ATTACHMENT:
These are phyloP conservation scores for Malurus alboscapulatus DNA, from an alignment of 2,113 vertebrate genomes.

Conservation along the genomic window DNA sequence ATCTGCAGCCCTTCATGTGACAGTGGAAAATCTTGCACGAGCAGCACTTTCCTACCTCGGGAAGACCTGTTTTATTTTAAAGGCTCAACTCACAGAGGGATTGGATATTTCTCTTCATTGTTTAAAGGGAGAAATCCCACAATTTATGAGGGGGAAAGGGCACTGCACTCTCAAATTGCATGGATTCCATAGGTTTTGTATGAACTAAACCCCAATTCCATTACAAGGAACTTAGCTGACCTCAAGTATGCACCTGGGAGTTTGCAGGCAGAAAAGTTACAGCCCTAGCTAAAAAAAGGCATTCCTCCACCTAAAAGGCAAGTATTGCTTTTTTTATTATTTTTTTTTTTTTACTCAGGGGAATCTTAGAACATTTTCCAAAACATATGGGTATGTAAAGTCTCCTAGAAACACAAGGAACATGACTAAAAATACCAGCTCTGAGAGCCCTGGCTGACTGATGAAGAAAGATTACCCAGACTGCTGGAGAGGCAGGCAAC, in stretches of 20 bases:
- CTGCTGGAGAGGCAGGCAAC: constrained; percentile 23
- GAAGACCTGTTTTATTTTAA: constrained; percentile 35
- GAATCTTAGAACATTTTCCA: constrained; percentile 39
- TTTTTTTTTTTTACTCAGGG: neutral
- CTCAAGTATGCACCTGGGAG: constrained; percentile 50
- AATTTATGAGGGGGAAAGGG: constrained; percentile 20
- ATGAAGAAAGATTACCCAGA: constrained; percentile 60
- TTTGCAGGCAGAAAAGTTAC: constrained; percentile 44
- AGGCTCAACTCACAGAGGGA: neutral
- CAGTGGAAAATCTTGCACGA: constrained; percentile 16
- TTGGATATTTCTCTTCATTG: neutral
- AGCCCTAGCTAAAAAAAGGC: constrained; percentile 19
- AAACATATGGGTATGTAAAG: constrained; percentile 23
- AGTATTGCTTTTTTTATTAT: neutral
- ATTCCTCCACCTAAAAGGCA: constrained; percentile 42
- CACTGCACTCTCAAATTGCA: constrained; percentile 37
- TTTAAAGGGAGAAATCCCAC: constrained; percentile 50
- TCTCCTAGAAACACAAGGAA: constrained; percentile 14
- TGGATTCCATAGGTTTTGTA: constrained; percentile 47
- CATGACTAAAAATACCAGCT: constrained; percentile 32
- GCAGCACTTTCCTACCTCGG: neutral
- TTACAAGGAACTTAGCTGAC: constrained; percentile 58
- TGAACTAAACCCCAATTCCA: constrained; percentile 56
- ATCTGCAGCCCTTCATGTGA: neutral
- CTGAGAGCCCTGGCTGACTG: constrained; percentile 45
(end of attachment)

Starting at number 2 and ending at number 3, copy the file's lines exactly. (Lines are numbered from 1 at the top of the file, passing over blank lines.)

Conservation along the genomic window DNA sequence ATCTGCAGCCCTTCATGTGACAGTGGAAAATCTTGCACGAGCAGCACTTTCCTACCTCGGGAAGACCTGTTTTATTTTAAAGGCTCAACTCACAGAGGGATTGGATATTTCTCTTCATTGTTTAAAGGGAGAAATCCCACAATTTATGAGGGGGAAAGGGCACTGCACTCTCAAATTGCATGGATTCCATAGGTTTTGTATGAACTAAACCCCAATTCCATTACAAGGAACTTAGCTGACCTCAAGTATGCACCTGGGAGTTTGCAGGCAGAAAAGTTACAGCCCTAGCTAAAAAAAGGCATTCCTCCACCTAAAAGGCAAGTATTGCTTTTTTTATTATTTTTTTTTTTTTACTCAGGGGAATCTTAGAACATTTTCCAAAACATATGGGTATGTAAAGTCTCCTAGAAACACAAGGAACATGACTAAAAATACCAGCTCTGAGAGCCCTGGCTGACTGATGAAGAAAGATTACCCAGACTGCTGGAGAGGCAGGCAAC, in stretches of 20 bases:
- CTGCTGGAGAGGCAGGCAAC: constrained; percentile 23